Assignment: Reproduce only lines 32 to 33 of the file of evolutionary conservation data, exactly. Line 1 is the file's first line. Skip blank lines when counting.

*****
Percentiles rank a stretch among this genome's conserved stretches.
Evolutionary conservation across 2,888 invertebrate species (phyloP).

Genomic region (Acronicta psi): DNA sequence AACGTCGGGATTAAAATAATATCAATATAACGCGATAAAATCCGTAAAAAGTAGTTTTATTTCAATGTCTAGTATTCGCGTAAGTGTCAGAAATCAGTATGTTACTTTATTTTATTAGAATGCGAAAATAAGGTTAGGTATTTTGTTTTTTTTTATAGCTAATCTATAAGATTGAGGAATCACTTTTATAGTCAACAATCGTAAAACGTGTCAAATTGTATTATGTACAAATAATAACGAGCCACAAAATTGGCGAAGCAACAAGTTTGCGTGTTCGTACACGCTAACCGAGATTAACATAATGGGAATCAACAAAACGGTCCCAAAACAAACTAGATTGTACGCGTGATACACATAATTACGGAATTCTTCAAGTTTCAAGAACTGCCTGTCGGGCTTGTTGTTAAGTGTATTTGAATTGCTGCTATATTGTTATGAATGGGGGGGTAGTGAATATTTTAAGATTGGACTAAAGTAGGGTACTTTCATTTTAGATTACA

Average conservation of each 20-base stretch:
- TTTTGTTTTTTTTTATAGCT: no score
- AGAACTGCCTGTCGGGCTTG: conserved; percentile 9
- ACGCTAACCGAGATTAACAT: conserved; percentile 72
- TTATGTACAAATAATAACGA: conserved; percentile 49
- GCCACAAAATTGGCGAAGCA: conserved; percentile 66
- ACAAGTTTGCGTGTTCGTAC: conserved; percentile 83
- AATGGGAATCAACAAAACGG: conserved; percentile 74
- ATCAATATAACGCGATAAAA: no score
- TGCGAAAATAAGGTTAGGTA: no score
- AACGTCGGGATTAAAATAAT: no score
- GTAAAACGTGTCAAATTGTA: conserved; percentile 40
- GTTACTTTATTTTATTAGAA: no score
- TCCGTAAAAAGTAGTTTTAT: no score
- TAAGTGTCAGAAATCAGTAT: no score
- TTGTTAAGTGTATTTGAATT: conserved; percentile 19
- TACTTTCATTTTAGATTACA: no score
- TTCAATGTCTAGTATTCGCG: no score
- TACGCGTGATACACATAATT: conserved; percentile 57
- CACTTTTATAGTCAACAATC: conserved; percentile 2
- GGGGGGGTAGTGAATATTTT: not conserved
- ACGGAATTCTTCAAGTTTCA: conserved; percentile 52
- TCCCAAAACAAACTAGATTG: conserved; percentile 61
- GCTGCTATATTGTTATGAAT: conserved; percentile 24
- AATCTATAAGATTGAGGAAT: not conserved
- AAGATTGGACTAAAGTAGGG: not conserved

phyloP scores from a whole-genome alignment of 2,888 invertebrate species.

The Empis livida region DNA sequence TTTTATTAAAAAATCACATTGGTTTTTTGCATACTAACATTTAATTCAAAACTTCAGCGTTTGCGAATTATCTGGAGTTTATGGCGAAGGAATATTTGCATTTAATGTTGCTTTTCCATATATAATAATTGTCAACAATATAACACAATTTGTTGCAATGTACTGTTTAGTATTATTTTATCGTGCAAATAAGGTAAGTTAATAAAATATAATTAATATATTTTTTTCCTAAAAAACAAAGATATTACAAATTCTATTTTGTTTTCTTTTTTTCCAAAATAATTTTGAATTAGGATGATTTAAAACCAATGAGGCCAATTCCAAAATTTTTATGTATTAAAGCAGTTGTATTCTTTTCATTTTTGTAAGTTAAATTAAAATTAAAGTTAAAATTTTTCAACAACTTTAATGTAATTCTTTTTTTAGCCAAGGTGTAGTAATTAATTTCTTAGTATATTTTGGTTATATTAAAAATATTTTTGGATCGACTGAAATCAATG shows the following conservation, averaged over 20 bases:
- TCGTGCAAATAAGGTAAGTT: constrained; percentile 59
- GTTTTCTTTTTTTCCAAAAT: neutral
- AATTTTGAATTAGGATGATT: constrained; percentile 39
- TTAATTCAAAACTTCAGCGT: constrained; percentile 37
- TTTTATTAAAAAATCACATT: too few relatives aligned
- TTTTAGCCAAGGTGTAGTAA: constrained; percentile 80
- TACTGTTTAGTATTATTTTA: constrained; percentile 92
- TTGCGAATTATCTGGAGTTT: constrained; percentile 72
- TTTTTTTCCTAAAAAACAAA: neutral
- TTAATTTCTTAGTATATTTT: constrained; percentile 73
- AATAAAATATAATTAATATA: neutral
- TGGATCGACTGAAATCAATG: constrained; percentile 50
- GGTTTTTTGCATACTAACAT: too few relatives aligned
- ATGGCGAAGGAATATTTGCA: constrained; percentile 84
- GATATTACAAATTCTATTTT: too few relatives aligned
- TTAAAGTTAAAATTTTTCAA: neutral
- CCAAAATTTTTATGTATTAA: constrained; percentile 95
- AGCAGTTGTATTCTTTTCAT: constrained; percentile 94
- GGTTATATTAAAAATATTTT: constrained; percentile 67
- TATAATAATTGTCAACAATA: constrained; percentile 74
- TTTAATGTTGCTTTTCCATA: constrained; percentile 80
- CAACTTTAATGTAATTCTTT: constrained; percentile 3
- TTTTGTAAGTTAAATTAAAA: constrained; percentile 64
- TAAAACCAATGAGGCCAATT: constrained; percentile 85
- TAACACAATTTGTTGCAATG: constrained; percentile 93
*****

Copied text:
- TCGTGCAAATAAGGTAAGTT: constrained; percentile 59
- GTTTTCTTTTTTTCCAAAAT: neutral